Fig 3: Average pay of marine engineers and naval architects in the United States. Source: Bureau of Labor Statistics


The Aviation community is made up of several highly important ratings that take care of all the maintenance, Search and Rescue, air traffic control, and pilot instruction. Everything involving the use and maintenance of the Navy’s aircraft is left in the hands of the Aviation Community.

Air Traffic Control (AC): ACs in the Navy are similar to the air traffic controllers in civilian airports in their responsibilities and duties. They conduct naval air operations by giving pilots flight instructions over the radio, and they organize air traffic flow on the naval airfields. The ACS are a big part of the aviation community because they play a critical role in the success of naval aircraft operations.

Aviation Structural Mechanic (AME): AMEs maintain and run repairs on the utility systems on naval aircraft such as the heating, air conditioning, pressure and oxygen systems, and other safety equipment.

Aviation Ordnancemen (AO): AOs are in charge of the ammunition, firearms, and aircraft weapons used by the Navy. They store, inspect, maintain, and assemble these weapons in addition to running tests and repairs of these weapons.

Aviation Electronic Technicians (AT): ATs work with highly advanced equipment, and they are well-trained in computers and electronics. They do a lot of repairs and troubleshooting on the computer-operated weapon systems, aircraft, and power generation and distribution systems.

Aviation Boatswain’s Mates (ABE): ABEs are involved in the launch and quick recovery of naval aircraft on land and from ships. They oversee the preparation of the planes for takeoff, maintenance of the aircraft equipment and gear, and general handling of the naval aircraft.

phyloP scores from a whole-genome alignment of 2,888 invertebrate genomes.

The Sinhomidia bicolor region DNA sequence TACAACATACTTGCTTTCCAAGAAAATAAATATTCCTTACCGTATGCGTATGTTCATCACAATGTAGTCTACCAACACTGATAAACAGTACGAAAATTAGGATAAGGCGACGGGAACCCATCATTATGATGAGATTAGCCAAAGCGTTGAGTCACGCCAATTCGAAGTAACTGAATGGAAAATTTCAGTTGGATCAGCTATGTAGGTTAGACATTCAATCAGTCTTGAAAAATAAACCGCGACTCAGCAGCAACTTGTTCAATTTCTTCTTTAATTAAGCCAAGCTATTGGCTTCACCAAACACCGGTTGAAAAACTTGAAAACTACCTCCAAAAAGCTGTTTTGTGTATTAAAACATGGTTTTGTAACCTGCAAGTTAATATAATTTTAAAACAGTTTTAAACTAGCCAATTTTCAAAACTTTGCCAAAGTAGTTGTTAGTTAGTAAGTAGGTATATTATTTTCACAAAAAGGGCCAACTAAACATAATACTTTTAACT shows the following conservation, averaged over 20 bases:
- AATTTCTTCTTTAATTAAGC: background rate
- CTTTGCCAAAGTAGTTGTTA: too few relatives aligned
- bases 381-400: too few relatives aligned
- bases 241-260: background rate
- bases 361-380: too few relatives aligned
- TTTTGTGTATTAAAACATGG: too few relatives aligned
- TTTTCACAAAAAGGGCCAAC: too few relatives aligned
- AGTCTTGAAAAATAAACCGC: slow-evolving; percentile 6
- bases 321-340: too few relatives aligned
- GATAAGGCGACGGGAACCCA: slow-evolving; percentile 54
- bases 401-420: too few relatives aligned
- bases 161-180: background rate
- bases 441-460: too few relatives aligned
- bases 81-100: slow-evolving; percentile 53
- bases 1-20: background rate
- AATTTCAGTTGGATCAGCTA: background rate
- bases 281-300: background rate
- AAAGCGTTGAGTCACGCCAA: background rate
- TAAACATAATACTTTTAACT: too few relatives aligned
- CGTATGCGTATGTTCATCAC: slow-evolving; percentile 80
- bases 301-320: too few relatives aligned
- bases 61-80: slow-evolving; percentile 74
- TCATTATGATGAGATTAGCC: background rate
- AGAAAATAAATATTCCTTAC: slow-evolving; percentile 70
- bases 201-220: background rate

The Navy Submarine non-nuclear community covers eight ratings that are responsible for the maintenance and general upkeep of the Navy’s submarines. They perform routine inspections, missile operations, and information systems.

Logistics Specialist (LSS): The Logisticians ensure that crew members do not run out of inventories and supplies. Their roles include paying the bills, budgeting for supplies, placing orders, receiving and issuing supplies when they are needed. To be an LSS, you need to be skilled in accounting and warehousing operations.

Machinist’s Mate – Submarine MM(SS): MM(SS) specialize in weapons systems or auxiliary systems. Weapons specialists are skilled in underwater hydraulic systems that unload, ship, and store missiles, while auxiliary specialists maintain non-nuclear systems such as refrigeration, plumbing, atmosphere control systems. Both specialists are skilled in the operation and routine maintenance of these systems.

Missile Technician (MT): They are trained to handle missiles components and operations. MTs maintain, adjust, and align test ballistic missiles using optical equipment and computerized systems. They are also skilled in the electrical component of missile systems. They handle highly classified information.

Yeoman (YNS): They generally perform clerical roles. They provide information about benefits entitled, promotion requirement to submarines. They are also responsible for disseminating official memos and letters and interviewing potential personnel.

Fig 4: Average pay of Navy ranks in the United States. Source: Operation Military Kids


The Information and intelligence warfare community deal with information analysis and intelligence gathering. Every operation and mission is driven by intelligence and well-informed decisions that can’t be taken without sufficient information.

Intelligence Specialist (IS): Intelligence specialists deal with classified information and data about enemies or threats. Their primary duties include analyzing data, generate intelligence from data, analyzing results, and providing intelligence to other officers. Intelligence work is mostly analytical, so the work is usually done in the office.

Aerographer’s Mate (AG): AGs are skilled in meteorology and oceanography, so they are experts in testing and monitoring of weather features for analysis. They then provide these readings to any ship, aircraft, or land base officers.